TPM plays an important role in controlling the improved process. The main uses are described here. Spare parts management: TPM helps in maintaining and storing spare parts of the equipment using the 5S method. Measures for downtime: TPM collects the data for downtime and conducts Root Cause Analysis (RCA). It also applies the countermeasures which reduce the mean time to repair. Support and guidance for operators: TPM maintains SOPs and trains the employees to maintain the equipment. It provides constant support and guidance to the employees on maintenance and management of the equipment. Let us learn about visual factory in the following screen.

Visual factory is a term used to describe a Lean Production environment where charts and signs are used to display the information. It refers to managing the factory by vision. Highways and airports are examples, where an individual can understand the directions without external assistance. The purpose of a visual factory is to make the immediate status of activities clear to all the employees. It also enables all the involved people to understand how the plants are working individually. By using and implementing visual factory techniques, faster and evident results will be visible. Visual factory makes the work area self-explanatory at a glance. It helps is displaying real time information and data to the workforce. Visual factory also helps in standardizing the process and eliminating waste from it. Let us look at the elements of visual factory in the next screen.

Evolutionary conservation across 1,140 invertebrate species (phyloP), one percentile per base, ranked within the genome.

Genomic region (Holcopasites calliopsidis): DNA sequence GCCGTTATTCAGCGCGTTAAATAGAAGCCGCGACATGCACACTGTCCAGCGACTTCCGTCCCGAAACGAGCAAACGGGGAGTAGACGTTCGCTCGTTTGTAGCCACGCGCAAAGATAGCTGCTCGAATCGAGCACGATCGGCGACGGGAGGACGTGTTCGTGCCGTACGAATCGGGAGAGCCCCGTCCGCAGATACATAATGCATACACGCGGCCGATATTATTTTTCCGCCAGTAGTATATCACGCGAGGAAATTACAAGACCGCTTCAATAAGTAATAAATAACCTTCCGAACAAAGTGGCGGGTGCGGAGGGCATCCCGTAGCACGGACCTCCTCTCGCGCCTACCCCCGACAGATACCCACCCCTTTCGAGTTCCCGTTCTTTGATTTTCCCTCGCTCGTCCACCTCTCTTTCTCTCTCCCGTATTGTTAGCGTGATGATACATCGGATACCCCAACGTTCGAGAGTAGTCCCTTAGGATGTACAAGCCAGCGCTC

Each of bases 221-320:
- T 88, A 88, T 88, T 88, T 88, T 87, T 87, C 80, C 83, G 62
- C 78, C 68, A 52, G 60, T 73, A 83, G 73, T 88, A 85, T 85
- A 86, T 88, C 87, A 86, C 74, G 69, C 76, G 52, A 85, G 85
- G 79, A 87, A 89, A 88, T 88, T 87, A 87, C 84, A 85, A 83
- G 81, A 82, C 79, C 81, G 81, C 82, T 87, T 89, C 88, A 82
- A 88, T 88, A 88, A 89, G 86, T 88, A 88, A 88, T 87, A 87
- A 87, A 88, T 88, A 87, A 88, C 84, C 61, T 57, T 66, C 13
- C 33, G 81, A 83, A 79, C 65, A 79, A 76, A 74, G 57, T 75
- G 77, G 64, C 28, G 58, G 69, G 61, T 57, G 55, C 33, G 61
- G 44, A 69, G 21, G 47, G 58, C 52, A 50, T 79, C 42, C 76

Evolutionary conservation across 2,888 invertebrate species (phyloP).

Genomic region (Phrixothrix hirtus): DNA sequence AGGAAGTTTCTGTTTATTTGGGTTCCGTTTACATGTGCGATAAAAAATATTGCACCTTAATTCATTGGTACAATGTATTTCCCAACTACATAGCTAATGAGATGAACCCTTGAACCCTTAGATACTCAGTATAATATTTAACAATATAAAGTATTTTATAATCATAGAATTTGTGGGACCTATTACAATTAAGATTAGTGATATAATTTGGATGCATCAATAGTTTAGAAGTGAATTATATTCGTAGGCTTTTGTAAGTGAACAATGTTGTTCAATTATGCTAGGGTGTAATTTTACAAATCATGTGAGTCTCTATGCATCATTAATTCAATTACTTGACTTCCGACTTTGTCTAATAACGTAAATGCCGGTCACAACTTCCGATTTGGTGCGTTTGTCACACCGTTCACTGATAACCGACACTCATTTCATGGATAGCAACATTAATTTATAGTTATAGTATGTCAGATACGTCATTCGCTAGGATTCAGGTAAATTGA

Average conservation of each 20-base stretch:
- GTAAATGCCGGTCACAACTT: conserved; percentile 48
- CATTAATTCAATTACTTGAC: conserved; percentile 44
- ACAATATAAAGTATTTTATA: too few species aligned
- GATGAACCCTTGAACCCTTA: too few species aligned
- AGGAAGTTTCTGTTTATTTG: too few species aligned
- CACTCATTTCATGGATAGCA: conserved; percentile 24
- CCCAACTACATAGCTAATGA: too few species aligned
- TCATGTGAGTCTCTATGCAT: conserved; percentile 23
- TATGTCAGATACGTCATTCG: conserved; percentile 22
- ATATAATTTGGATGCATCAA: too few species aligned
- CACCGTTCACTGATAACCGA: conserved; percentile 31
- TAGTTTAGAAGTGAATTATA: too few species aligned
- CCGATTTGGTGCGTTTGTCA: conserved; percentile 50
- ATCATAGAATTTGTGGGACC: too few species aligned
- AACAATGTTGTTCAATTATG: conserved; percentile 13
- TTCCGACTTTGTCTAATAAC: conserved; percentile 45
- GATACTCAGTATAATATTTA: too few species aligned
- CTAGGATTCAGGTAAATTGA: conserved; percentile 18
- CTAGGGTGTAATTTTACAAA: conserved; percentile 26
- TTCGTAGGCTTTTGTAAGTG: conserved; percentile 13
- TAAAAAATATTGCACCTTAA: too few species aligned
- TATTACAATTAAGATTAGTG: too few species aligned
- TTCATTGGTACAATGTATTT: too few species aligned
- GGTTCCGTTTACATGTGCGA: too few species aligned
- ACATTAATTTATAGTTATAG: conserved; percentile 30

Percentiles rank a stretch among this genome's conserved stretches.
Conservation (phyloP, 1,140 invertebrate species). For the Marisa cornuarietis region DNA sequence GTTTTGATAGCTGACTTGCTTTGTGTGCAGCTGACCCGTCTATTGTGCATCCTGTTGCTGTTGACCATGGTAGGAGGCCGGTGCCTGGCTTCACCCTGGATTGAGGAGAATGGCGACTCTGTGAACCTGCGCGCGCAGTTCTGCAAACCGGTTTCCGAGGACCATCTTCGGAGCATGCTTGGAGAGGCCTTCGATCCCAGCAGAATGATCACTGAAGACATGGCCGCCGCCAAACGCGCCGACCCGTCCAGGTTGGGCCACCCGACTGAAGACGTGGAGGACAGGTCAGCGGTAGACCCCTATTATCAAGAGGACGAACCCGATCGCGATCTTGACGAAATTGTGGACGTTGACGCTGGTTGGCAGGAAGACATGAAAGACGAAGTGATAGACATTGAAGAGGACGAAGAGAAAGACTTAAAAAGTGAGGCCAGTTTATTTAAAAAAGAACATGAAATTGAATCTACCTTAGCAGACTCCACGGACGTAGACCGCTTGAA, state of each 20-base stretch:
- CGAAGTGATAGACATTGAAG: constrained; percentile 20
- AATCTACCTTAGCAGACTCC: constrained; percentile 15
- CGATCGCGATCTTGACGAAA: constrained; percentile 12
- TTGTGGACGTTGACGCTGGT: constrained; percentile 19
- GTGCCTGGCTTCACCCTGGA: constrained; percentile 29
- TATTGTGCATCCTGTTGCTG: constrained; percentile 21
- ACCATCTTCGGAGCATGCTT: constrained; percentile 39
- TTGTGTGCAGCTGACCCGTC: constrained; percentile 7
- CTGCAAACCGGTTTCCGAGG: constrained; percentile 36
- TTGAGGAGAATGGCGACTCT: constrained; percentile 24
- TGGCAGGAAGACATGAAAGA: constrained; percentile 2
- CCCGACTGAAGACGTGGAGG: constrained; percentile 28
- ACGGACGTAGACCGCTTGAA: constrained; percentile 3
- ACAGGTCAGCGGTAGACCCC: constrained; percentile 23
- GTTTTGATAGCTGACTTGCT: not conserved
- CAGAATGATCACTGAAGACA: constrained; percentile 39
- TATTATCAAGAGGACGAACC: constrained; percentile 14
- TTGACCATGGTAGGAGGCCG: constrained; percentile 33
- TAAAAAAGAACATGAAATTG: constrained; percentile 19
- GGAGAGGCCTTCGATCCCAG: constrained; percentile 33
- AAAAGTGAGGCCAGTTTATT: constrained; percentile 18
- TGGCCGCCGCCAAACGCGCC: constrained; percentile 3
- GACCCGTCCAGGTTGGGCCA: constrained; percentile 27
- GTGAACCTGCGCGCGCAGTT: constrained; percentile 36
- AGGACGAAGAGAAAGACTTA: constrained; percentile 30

The 3 core elements of visual factory are mentioned here. Each of these will be explained in the forthcoming screens. The three core elements are organizing and standardizing work place, sharing information, and visual controls. Organizing and Standardizing work place includes 5S, specified regions and areas, and color coding. Sharing information includes the three minute management approach and signaling system. Visual controls include Control board, SOP, Control chart, and Control plan. Let us discuss organizing and standardizing work place in the next screen.